Publication Details

Category Text Publication
Reference Category Journals
DOI 10.1016/j.ecolmodel.2012.04.016
Title (Primary) Modelling the impact of shallow landslides on forest structure in tropical montane forests
Author Dislich, C.; Huth, A.
Source Titel Ecological Modelling
Year 2012
Department OESA
Volume 239
Page From 40
Page To 53
Language englisch
Keywords forest model; landslide; forest dynamics; tropical montane forest; FORMIND

Shallow landslides are an important type of natural ecosystem disturbance in tropical montane forests. Due to landslides, vegetation and often also the upper soil layer are removed, and space for primary succession under altered environmental conditions is created. Little is known about how these altered conditions affect important aspects of forest recovery such as the establishment of new tree biomass and species composition. To address these questions we utilize a process-based forest simulation model and develop potential forest regrowth scenarios. We investigate how changes in different trees species characteristics influence forest recovery on landslide sites. The applied regrowth scenarios are: undisturbed regrowth (all tree species characteristics remain like in the undisturbed forest), reduced tree growth (induced by nutrient limitation), reduced tree establishment (due to thicket-forming vegetation and dispersal limitation) and increased tree mortality (due to post-landslide erosion and increased susceptibility). We then apply these scenarios to an evergreen tropical montane forest in southern Ecuador where landslides constitute a major source of natural disturbance. Our most important findings are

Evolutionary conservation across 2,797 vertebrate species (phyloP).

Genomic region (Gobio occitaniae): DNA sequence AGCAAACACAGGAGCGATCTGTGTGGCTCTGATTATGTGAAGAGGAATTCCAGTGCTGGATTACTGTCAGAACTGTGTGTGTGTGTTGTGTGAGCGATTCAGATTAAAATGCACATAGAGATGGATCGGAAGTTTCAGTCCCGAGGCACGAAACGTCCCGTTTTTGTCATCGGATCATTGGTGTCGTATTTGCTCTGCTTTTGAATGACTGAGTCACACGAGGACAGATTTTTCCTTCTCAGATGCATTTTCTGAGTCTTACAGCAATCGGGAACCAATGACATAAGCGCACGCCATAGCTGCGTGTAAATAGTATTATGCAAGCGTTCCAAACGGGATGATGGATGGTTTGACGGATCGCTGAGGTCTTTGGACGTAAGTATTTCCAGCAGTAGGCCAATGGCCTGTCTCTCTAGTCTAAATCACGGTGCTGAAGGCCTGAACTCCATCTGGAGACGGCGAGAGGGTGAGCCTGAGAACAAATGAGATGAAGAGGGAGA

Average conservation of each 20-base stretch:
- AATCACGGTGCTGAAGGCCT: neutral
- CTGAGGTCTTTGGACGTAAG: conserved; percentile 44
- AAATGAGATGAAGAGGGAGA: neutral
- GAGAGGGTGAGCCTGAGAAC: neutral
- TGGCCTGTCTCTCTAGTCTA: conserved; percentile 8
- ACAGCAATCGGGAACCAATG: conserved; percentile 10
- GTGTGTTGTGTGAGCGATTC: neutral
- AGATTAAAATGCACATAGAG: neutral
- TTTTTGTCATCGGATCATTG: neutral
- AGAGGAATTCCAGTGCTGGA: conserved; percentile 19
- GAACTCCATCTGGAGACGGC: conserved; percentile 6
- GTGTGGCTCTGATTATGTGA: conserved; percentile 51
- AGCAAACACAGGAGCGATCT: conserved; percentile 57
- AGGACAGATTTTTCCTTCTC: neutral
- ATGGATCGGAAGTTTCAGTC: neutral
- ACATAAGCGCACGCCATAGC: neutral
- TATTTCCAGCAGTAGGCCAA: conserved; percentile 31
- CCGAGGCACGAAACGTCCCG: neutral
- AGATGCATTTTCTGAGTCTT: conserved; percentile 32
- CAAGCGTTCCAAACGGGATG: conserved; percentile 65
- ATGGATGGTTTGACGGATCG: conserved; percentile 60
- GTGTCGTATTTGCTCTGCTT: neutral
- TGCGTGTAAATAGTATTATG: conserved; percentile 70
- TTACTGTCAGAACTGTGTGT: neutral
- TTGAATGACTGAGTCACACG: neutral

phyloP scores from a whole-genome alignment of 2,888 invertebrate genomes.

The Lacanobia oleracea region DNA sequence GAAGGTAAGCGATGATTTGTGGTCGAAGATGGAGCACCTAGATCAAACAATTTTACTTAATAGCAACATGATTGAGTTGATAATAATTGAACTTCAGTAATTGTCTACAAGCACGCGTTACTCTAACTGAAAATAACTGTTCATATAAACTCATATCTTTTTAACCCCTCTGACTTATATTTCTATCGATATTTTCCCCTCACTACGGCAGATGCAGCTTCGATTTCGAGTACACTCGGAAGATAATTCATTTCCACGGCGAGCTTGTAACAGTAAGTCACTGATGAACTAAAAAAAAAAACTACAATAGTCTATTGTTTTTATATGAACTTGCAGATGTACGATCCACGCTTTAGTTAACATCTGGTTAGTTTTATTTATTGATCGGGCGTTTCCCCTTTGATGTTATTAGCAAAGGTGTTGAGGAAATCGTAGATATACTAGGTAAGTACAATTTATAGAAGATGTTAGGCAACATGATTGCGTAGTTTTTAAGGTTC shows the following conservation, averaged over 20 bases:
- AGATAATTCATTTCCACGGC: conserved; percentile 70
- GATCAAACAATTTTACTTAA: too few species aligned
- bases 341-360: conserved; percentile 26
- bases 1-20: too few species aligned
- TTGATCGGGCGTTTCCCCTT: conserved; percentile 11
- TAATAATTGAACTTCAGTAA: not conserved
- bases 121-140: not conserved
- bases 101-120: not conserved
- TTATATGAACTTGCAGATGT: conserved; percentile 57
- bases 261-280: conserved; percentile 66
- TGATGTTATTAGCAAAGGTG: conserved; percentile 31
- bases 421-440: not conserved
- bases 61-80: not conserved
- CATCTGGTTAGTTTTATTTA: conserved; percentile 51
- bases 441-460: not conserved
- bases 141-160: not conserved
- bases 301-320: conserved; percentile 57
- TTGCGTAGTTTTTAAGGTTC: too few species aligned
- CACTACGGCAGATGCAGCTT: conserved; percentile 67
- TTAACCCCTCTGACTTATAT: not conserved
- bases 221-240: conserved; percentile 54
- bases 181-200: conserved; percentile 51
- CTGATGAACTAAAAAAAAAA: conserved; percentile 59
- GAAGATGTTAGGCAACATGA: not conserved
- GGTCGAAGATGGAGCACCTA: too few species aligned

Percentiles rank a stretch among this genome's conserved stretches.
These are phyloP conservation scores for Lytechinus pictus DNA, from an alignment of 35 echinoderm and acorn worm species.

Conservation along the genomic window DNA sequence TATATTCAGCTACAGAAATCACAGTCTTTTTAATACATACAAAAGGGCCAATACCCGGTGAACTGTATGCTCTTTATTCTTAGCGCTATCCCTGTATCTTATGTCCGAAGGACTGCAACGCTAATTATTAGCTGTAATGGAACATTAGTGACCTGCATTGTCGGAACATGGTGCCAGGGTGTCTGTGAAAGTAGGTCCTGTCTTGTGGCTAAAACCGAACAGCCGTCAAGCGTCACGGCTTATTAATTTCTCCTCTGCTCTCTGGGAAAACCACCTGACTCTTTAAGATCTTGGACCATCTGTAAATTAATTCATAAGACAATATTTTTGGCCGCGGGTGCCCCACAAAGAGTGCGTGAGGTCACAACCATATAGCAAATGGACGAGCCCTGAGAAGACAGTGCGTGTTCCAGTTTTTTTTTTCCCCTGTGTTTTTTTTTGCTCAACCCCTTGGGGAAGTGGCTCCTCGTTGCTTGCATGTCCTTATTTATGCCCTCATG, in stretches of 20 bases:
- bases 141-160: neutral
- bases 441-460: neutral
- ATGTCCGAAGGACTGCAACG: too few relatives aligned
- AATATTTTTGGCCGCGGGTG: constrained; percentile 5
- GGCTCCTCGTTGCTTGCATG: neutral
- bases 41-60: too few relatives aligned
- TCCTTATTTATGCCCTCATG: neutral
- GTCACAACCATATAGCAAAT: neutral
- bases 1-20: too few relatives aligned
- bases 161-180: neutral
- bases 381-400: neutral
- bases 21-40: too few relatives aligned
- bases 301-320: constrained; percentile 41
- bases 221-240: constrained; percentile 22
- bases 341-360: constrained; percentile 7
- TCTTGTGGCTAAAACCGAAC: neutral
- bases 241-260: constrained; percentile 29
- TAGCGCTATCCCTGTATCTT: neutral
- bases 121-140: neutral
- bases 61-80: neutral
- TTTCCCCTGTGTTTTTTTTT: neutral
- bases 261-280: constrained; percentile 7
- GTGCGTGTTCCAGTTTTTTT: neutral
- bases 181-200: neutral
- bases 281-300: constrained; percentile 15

On the local scale of a single landslide tree biomass recovers within the first 80 years after landslides for most scenarios, but it takes at least 200 years for the post-landslide forest to reach a structure (in terms of stem size distribution) similar to a mature forest. On this scale forest productivity is reduced for most regrowth scenarios. Changes in different tree species characteristics produce distinct spatio-temporal patterns of tree biomass distribution in the first decades of recovery within the landslide disturbed area. These patterns can potentially be used for identifying the dominant processes that drive forest recovery on landslide disturbed sites.


On the larger scale of the landscape overall tree biomass is reduced by 9–15% due to landslide disturbances. Overall forest productivity is only slightly reduced (<6%), but landslides increase landscape heterogeneity and produce hotspots of biomass loss and ‘blind spots’ of forest productivity. Thus landslides have a strong impact on the distribution of biomass in tropical montane forests.

This study demonstrates that dynamic forest models are useful tools for complementing field based studies on landslides; they allow for testing alternative hypotheses on different sources of heterogeneity across spatial scales and investigating the influence of landslides on long-term forest dynamics.

Persistent UFZ Identifier
Dislich, C., Huth, A. (2012):
Modelling the impact of shallow landslides on forest structure in tropical montane forests
Ecol. Model. 239 , 40 - 53 10.1016/j.ecolmodel.2012.04.016